Foods such as mashed potato or polenta are commonly used as bases on the plate – and they can act as a ‘glue’ to keep other elements in place. Chefs typically place foods they would like to be consumed together adjacent or on top of each other, guiding the customer to enhance the flavours of the dish and appreciate the complimentary tastes. Using the outer edge of the plate or bowl as a 3D picture frame, space can be filled with purees; vegetables, meat and fish cooked different ways and placed at varying angles.

Finishing components and garnishes that may work with several elements of the dish are added last. As part of this layering a chef may build upwards as well as outwards. Don’t’ forget that whilst stacking food high was particularly popular in the 80s and 90s, it now tends to be reserved for ‘roll up your sleeves’ foods such as burgers, pancakes and ‘freakshakes’!

Additional plating tips and tricks for photo-worthy dishes

• Symmetry pleases us when we look at faces, but when we gaze at a plate of food, elements looks best in odd numbers.

• You don’t need to use traditional crockery such as a plate or a bowl, but you should consider how your customer would eat the dish.

• Wiping around the edge of your plate to remove extra drips of sauce is a must – it’s an easy way to ensure a more professional and ‘finished’ look.

• Fashion designer Coco Chanel famously said: “Before you leave the house, look in the mirror and take one thing off.” This piece of advice is just as applicable when building a great looking plate of food. If that garnish doesn’t add any flavour, take it off!

Find the perfect canvas for your dishes at Lockhart Catering Equipment

Whether your restaurant style is more contemporary and quirky, or classically understated, your food can always do the talking with the extensive collection of Tableware & Crockery available to buy online at Lockhart Catering Equipment. Discover our fantastic selection of plates, bowls and platters from market leading brands such as Churchill and Utopia, plus our outstanding quality exclusive brands including rustic-inspired Artisan and Crème, a stunning collection of simple yet beautiful crockery in a range of innovative shapes and profiles that provide the perfect blank canvas for your culinary creations.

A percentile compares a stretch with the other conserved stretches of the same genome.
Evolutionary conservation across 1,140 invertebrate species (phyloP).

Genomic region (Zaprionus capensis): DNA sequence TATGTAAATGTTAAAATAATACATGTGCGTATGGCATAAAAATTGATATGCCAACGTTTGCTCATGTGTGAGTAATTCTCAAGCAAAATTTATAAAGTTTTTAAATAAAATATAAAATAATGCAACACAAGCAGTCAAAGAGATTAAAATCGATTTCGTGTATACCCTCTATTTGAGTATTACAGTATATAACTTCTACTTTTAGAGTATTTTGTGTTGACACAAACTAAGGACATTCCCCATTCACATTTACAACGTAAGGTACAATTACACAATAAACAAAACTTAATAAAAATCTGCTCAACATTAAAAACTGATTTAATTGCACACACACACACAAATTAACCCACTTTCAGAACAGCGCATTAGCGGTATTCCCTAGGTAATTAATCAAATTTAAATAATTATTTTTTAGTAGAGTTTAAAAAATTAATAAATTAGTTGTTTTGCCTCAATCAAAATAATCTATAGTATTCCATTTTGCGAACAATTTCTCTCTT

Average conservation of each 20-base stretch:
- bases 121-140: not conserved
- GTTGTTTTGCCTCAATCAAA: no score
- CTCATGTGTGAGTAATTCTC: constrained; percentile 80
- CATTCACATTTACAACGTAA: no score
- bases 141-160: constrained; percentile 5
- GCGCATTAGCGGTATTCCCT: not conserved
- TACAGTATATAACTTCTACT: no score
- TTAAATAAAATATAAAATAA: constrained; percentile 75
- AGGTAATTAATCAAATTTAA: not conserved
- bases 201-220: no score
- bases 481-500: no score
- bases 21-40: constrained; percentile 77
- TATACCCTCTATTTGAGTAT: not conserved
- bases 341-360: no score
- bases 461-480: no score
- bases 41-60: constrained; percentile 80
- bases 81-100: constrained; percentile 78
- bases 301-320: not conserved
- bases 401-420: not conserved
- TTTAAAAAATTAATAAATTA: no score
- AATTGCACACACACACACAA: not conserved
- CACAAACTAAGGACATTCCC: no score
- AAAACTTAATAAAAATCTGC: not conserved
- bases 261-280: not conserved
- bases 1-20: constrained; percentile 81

Product shown: Fortessa Superwhite Petals Plate

And to ensure that you always create that polished and professional finish with your plating, don’t forget that you need the right kitchen utensils – the 8 piece plating kit from Mercer Culinary includes straight and curved tongs, plating spoon, saucier spoon, spatula and more, so you have the right equipment on hand for perfect plating every time.

What other tricks do you use in your plating to enhance the look of your dishes? Are there any plating trends that you have noticed emerging recently, or any classic techniques that you’ll never get tired of? We would love to hear your thoughts – leave us a comment below or send us a tweet @BunzlLockhart.


Lockhart Catering on 2 March 2017 12:52 AM